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Are we being served?

The decline of customer service

Customer service is defined as an organisation's ability to supply their customers' wants and needs.

Companies must recognise that every aspect of their business has an impact on customer service - not just those aspects that involve face-to-face customer contact.

It appears, however, that some businesses are increasingly disinterested in providing customers with a service, even if they operate in the "service" sector. Consumers seem to be accepting this loss in some circumstances, so what implications are there for the future of servicing customers?

Look up for an example

The airline industry offers a good example of from the shift in customer service attitudes. Traditionally, airline travel was expensive, but you enjoyed a fairly comfortable check-in, in-flight "waiter" service with a cooked meal, and generally a stylish journey.

Today, the modern low-cost airline model has radically changed the concept of customer service for nearly all airlines. Budget airlines such as RyanAir and EasyJet transformed the business, cutting a great deal of non-essential items from the business model: no food, no seat allocation, and paying for putting luggage in the hold. The "traditional" airlines have had to follow suit in many cases, just to remain competitive.

What's the excuse?

The main reason consumers have accepted such a loss of service is price. The low-cost model has increased competition and made air travel more affordable.

What does this business model offer?

This new order in the airline industry provides customers with a far wider choice of destinations. We can now travel by air for some of the lowest prices ever.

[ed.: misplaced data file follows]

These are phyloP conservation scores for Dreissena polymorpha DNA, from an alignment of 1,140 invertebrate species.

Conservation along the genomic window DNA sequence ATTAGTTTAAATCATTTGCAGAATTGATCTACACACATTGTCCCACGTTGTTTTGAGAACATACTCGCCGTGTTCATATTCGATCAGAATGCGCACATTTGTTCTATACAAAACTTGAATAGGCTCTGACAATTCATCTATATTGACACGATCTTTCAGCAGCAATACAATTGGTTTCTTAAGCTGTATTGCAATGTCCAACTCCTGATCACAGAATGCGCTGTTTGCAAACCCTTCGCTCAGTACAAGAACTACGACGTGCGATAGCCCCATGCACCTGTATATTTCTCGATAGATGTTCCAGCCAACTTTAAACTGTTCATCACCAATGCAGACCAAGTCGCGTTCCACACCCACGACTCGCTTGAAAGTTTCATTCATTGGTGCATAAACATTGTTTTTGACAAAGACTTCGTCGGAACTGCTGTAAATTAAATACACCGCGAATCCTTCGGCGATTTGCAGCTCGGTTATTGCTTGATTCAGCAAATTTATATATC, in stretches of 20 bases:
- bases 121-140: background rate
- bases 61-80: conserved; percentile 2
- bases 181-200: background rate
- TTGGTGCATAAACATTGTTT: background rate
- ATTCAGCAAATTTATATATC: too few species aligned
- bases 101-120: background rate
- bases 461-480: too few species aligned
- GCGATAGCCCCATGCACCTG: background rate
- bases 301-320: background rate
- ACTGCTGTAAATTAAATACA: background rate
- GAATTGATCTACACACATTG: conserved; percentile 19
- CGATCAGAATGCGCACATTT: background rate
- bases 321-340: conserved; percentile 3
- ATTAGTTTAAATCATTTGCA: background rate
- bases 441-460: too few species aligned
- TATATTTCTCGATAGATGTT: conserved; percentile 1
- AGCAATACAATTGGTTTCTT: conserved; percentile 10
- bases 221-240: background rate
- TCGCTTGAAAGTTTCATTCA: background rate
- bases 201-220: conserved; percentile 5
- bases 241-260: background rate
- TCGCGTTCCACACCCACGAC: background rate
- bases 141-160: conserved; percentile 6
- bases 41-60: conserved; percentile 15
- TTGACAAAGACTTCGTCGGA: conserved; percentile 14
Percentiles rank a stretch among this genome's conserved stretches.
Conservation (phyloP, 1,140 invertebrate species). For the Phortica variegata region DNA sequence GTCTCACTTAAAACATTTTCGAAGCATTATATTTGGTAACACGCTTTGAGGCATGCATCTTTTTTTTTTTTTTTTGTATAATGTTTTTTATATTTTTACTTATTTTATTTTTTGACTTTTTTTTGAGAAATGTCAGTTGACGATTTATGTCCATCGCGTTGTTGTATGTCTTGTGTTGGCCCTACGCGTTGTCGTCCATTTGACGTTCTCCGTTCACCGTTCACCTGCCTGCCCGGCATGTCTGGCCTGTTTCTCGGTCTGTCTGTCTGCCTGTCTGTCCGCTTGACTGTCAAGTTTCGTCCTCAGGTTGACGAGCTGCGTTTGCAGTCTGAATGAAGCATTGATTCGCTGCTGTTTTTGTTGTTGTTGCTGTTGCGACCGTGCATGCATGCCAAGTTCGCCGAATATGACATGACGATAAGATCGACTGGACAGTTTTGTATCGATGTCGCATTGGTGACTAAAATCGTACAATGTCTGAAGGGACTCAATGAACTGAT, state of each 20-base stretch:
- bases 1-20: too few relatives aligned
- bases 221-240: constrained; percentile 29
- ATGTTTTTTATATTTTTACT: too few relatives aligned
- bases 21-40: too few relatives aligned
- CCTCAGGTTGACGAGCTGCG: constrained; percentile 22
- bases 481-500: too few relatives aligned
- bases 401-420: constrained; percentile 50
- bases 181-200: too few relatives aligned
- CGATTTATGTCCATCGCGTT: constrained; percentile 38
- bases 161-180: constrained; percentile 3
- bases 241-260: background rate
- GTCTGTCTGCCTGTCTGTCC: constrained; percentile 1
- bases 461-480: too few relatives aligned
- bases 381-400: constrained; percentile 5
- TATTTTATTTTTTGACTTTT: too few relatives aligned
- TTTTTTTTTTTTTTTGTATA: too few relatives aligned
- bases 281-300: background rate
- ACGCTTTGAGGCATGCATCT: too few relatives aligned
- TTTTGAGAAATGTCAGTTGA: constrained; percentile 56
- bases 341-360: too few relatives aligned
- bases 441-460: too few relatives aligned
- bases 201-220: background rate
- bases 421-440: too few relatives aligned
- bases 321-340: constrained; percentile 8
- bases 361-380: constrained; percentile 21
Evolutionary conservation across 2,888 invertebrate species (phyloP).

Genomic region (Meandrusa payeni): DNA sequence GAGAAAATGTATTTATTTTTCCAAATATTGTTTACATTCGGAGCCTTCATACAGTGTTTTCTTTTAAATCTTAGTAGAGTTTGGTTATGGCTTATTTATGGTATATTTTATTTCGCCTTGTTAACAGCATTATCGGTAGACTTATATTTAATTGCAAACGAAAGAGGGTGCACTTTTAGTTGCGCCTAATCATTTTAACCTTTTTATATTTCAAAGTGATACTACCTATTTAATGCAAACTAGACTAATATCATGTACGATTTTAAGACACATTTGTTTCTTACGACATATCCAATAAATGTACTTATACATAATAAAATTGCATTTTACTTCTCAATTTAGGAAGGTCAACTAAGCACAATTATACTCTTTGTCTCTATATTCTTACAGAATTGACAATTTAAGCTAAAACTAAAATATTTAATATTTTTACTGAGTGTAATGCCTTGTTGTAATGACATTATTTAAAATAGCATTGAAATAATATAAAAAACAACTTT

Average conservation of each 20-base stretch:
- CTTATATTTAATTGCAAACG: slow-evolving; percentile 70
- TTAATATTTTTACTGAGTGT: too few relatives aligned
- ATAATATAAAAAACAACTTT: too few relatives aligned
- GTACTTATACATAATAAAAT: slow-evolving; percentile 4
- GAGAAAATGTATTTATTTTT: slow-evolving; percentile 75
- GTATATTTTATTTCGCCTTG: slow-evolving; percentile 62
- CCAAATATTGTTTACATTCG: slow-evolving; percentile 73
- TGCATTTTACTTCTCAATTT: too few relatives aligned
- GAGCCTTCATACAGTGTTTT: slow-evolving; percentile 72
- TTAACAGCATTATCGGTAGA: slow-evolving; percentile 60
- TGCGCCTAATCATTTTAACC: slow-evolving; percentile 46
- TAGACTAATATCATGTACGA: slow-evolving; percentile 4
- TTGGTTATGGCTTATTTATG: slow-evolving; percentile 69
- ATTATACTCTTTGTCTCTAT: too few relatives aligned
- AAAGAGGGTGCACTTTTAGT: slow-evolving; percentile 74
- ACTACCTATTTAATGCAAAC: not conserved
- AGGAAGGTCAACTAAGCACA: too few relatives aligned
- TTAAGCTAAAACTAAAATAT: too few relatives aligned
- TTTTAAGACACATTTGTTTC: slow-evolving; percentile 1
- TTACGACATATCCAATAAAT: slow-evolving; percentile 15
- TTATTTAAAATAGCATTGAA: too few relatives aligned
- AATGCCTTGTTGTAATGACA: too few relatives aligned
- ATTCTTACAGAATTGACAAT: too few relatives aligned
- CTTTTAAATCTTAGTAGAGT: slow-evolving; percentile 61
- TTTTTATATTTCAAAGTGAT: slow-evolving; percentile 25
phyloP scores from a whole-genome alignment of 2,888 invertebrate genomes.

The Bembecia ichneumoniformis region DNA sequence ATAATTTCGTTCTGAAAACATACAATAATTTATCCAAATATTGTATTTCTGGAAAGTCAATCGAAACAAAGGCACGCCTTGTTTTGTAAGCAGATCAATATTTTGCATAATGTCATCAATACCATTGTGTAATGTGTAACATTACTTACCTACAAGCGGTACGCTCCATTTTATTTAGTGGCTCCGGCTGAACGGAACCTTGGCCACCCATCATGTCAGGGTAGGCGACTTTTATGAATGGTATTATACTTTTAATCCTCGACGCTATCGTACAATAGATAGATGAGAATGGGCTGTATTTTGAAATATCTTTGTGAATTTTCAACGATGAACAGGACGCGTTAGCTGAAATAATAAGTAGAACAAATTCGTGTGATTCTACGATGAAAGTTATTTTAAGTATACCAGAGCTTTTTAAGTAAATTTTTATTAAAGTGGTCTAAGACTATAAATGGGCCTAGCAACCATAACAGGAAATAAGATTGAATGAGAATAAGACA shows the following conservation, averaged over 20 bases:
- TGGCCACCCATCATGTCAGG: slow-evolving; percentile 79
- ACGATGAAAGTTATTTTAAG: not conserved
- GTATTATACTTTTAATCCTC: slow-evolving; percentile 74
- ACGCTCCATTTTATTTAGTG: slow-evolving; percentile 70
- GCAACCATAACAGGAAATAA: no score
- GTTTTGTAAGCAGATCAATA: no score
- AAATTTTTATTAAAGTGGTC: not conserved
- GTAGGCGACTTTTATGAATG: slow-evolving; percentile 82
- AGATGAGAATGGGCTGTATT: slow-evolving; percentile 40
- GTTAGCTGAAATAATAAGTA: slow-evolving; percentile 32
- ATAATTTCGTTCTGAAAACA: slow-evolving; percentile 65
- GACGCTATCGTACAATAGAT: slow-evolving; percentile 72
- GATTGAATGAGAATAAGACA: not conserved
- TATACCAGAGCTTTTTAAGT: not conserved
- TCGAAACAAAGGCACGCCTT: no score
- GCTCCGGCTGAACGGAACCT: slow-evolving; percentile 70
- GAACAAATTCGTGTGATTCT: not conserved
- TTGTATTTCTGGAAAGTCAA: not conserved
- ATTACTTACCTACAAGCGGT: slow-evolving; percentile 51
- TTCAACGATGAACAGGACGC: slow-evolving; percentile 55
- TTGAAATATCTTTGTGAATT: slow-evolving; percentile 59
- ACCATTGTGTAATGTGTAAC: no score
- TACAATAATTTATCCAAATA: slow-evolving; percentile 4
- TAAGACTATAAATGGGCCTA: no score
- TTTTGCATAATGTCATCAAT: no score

It's also opened the door to more new business opportunities, to fill the existing, although smaller, niche market for high-service air travel. Private jet hire has increased over the last year or two, bypassing many of the security hold-ups and offering company executives a highly customised level of service.

Other companies have launched, offering business-class only services (e.g. Eos, SilverJet). This offers the airline an economy of scale in the provision of the service, rather than offering different service levels within the same aircraft.

The choice for your business

We are not all the size and scope of airlines, and you may be asking how this article relates to your business? What my illustration provides is a clear example of how customer service impacts pricing models, how customer expectations can be changed, and how customer service can differentiate your business.

You need to have a clear strategy on what part customer service plays in your business. The choices are clear:

Competitive advantage

The leading management writer, Michael Porter, identified three generic business strategies (Porter's Generic Strategies), which apply well to this situation. He stated that a company can gain competitive advantage by adopting one of three strategic directions.

Porter's Generic Strategies

Porter's Generic Strategies

A company can strive to be the cost leader, reducing their costs as an advantage, and often passing these onto customers. He argues that there can, however, only be one cost leader in a marketplace.

The next option is differentiation. Be different, in this case, by offering a superior service. Make it difficult for the low-cost operators to compare themselves with you – you may be charging a higher price, but if the add-ons are of value, price insensitive customers will flock to you.

The focus strategy can be applied to either cost or differentiation. You focus on a niche market, for example the business-class only travellers, where the market may be smaller, but you can offer them a superior product or service at an appropriate price; or you can focus on delivering a cost advantage that your niche group values.

The place you do not want to be is stuck in the middle – undifferentiated and higher cost than the cost leaders.

About the author

Thom Poole is a Chartered Marketer with the Chartered Institute of Marketing, and a member of the Marketing Society. A marketer with over 19 years experience in online marketing and web strategy, Thom is strategic marketing consultant for Jack Marketing Solutions, working with SMEs. He also teaches people web design from beginners to professionals, as well as CRM, eCommerce, etc. A regular speaker on the CRM and e-marketing event circuit, Thom has also written a book on ethical e-marketing, called "Play It By Trust". The book is available at the publishers as a hardback or download.

Article first appeared in the Daily Telegraph Business Club, February 2008

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